The John Innes Centre (JIC) is sponsored by the Biotechnology and Biological Sciences Research Council, and is an international centre in plant science, genetics, and microbiology in England, founded in 1910. JIC’s research aims to address global challenges and use knowledge of plants and microbes to answer fundamental questions. Its research can have a significant impact on industrial biotechnology, society, and global development.
Recently, JIC made use of its knowledge assets – specifically, its knowhow and expertise - to boost tomatoes’ vitamin D levels by tweaking the fruit’s genetic makeup.
The importance of Vitamin D:
Vitamin D is created in our bodies after our skin is exposed to UVB light but the major source is food. Earlier this month, the Department for Health and Social Care launched a new review of vitamin D intake to help tackle health disparities.
In the UK, around 1 in 6 adults and almost 20% of children have vitamin D levels lower than government recommendations, which can lead to rickets, bone pain and disabilities.
JIC’s solution - biofortified tomatoes:
Tomato leaves naturally contain one of vitamin D3’s building blocks, called provitamin D3 or 7-dehydrocholesterol (7-DHC), but at very low levels. However, provitamin D3 does not normally accumulate in ripe tomato fruits.
Using existing technology, JIC researchers used their expertise to revise the genetic code of tomatoes so that provitamin D3 accumulates in the fruit. This technology allows scientists to 'cut' and 'paste' genes into DNA more rapidly and accurately.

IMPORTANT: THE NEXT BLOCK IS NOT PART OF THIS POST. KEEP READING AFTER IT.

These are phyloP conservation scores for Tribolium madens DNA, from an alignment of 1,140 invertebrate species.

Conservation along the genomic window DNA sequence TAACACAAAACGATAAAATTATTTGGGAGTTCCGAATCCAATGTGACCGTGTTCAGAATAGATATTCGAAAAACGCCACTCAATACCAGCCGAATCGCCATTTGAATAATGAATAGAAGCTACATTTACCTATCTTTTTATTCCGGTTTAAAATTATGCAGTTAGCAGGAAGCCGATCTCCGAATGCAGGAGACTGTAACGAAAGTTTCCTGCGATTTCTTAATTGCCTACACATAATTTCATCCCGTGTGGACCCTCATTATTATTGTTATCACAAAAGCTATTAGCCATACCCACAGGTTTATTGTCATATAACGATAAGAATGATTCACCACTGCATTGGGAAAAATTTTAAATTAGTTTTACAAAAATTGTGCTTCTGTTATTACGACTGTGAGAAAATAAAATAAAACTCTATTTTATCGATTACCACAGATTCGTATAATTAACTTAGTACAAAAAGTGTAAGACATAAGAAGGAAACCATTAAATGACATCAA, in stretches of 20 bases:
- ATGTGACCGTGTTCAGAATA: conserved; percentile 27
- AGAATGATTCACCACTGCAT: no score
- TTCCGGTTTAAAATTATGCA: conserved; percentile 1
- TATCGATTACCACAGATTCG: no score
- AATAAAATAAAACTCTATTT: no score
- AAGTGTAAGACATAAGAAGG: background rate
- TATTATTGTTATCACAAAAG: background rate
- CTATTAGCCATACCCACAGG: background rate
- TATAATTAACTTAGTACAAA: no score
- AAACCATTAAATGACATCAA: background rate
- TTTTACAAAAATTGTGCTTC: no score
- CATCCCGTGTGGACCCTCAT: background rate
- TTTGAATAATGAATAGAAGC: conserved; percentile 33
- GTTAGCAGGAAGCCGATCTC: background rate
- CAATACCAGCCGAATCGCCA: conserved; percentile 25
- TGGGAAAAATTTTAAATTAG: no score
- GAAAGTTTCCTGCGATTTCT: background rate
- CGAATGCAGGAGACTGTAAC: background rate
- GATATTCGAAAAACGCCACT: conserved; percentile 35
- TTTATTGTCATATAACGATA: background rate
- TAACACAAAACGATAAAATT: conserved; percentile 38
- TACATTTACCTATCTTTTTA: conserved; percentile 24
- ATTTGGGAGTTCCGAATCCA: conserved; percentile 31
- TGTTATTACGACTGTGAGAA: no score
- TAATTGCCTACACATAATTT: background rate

The innovation’s wider impacts:
After treatment with UVB light to turn the 7-DHC into vitamin D3, one biofortified tomato contained levels of vitamin D equivalent to two medium-sized eggs or 28g of tuna. There is scope to further increase these levels through extended exposure to UVB light. Additionally, when tomatoes are grown, their leaves are usually considered waste material. However, the leaves of these biofortified tomatoes could be manufactured for vegan-friendly vitamin D3 supplements, or for food fortification. This has the potential to be a simple and sustainable innovation in helping millions of people with vitamin D deficiencies.
Dr Jie Li (JIC researcher) examines biofortified tomatoes. Credit: Phil Robinson
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